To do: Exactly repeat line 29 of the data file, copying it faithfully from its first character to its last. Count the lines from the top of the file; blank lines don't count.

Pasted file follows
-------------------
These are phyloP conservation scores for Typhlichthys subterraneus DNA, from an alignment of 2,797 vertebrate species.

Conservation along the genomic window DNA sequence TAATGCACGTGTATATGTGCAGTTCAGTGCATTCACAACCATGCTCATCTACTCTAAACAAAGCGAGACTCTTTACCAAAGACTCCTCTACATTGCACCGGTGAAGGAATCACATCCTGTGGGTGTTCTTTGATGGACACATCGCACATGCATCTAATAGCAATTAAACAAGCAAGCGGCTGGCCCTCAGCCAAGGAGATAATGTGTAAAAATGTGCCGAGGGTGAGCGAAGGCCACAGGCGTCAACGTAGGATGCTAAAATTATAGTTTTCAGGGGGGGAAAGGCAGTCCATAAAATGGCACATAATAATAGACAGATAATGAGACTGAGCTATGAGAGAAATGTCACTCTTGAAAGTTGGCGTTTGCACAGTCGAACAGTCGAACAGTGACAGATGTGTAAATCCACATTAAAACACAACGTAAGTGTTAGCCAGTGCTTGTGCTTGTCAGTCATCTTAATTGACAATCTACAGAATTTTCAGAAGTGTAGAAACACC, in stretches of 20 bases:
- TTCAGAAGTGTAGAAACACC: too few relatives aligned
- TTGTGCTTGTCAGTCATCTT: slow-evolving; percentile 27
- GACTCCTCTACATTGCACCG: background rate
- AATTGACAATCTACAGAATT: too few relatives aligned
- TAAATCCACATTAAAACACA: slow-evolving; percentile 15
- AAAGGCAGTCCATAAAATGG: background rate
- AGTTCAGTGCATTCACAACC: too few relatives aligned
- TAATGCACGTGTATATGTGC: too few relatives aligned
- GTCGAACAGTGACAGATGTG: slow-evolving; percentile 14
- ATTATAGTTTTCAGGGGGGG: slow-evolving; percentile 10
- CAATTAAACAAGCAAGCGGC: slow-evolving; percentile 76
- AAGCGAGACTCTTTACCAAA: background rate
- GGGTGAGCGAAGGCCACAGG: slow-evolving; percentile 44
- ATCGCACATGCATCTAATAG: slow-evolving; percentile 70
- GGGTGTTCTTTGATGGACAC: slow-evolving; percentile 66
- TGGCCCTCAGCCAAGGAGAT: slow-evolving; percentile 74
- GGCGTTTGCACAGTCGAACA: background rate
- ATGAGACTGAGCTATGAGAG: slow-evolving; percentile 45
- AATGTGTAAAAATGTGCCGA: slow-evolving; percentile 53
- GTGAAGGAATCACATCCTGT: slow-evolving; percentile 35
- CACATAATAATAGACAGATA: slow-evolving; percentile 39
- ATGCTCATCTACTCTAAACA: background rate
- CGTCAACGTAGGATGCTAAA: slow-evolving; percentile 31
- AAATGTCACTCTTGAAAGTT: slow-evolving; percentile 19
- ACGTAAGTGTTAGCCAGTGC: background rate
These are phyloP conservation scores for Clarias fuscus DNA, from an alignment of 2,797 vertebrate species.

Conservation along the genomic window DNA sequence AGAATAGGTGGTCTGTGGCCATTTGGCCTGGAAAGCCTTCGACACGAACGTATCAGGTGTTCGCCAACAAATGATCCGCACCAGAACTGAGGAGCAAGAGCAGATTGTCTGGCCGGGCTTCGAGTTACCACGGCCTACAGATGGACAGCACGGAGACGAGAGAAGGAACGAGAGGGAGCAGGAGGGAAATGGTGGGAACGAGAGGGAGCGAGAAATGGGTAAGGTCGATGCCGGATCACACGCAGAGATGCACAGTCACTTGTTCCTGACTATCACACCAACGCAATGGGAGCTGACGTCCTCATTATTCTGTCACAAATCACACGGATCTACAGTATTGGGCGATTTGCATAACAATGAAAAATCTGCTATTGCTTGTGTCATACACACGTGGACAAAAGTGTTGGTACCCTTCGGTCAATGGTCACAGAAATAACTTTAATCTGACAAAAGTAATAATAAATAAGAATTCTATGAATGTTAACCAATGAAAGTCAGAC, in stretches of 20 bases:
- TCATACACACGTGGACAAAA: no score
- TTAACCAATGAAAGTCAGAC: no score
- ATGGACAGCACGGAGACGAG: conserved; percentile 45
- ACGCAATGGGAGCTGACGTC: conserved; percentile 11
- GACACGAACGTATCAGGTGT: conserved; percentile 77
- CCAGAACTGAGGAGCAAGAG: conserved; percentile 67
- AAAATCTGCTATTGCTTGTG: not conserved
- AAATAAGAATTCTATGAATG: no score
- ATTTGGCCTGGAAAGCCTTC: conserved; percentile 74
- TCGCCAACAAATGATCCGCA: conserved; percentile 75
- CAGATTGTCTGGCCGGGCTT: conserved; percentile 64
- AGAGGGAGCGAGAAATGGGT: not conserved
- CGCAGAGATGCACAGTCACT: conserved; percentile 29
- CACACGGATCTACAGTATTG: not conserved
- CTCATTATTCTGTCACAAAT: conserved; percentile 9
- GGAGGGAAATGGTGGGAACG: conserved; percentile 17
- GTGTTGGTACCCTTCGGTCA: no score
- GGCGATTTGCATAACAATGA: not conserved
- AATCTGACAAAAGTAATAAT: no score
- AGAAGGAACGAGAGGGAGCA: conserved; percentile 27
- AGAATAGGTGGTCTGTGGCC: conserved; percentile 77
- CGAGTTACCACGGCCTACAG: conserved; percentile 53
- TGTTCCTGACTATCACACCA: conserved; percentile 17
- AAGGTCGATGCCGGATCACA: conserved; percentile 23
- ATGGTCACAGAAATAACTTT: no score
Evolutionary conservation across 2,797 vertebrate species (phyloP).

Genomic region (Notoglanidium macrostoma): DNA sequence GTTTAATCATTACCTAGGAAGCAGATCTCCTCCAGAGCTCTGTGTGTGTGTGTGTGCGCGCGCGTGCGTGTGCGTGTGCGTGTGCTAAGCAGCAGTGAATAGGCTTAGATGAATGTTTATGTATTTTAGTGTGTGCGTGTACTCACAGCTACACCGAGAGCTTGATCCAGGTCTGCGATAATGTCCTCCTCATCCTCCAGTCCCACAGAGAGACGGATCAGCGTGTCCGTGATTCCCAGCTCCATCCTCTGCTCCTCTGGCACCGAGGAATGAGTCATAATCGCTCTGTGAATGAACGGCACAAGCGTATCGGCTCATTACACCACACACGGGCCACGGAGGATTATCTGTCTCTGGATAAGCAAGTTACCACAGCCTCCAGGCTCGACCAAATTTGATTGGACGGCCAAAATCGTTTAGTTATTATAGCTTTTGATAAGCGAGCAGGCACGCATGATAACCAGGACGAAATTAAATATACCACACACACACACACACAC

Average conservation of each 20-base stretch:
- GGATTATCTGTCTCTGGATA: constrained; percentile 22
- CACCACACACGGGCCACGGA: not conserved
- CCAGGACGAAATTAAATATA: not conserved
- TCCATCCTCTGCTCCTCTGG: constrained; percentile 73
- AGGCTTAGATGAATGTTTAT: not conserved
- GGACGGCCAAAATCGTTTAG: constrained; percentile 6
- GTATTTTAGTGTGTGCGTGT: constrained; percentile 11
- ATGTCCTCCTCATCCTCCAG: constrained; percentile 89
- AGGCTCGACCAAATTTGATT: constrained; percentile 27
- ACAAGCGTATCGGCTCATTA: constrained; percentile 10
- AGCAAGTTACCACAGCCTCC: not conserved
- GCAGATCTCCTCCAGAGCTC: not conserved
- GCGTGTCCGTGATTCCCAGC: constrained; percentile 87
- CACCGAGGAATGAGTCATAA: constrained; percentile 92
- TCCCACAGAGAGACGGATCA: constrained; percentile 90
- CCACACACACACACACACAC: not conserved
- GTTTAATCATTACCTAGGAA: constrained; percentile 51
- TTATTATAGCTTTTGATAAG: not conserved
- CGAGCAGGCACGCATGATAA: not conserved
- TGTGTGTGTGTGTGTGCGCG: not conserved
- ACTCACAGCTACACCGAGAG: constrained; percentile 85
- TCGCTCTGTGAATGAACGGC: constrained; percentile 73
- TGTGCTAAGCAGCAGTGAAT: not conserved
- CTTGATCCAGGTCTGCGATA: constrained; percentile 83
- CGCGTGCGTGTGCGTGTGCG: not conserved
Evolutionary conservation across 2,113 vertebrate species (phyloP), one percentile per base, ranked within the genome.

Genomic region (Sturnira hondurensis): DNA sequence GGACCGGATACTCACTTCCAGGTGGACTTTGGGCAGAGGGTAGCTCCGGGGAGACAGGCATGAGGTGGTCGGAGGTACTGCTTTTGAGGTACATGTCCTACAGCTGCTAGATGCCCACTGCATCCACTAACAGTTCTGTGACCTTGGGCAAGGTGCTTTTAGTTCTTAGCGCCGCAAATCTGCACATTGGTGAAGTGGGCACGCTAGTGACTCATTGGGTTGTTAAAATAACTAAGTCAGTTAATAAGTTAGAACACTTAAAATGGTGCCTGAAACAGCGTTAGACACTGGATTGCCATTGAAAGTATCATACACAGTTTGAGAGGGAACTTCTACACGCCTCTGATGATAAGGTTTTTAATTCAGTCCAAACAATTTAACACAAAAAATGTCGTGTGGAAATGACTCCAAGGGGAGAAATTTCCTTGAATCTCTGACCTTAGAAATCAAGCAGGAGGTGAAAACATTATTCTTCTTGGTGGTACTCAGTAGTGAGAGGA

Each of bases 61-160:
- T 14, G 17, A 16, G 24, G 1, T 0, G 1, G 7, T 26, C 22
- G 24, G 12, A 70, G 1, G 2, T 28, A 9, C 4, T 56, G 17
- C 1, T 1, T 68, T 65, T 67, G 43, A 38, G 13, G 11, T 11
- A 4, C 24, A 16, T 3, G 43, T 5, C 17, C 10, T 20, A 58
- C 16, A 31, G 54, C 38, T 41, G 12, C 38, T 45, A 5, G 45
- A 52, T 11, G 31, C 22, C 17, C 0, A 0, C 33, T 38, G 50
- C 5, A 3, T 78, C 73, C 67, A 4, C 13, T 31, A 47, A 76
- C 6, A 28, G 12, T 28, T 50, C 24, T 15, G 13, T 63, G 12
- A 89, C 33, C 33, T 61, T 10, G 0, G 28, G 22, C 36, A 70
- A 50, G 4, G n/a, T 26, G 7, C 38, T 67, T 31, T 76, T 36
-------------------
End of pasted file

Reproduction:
Conservation along the genomic window DNA sequence AGAATAGGTGGTCTGTGGCCATTTGGCCTGGAAAGCCTTCGACACGAACGTATCAGGTGTTCGCCAACAAATGATCCGCACCAGAACTGAGGAGCAAGAGCAGATTGTCTGGCCGGGCTTCGAGTTACCACGGCCTACAGATGGACAGCACGGAGACGAGAGAAGGAACGAGAGGGAGCAGGAGGGAAATGGTGGGAACGAGAGGGAGCGAGAAATGGGTAAGGTCGATGCCGGATCACACGCAGAGATGCACAGTCACTTGTTCCTGACTATCACACCAACGCAATGGGAGCTGACGTCCTCATTATTCTGTCACAAATCACACGGATCTACAGTATTGGGCGATTTGCATAACAATGAAAAATCTGCTATTGCTTGTGTCATACACACGTGGACAAAAGTGTTGGTACCCTTCGGTCAATGGTCACAGAAATAACTTTAATCTGACAAAAGTAATAATAAATAAGAATTCTATGAATGTTAACCAATGAAAGTCAGAC, in stretches of 20 bases: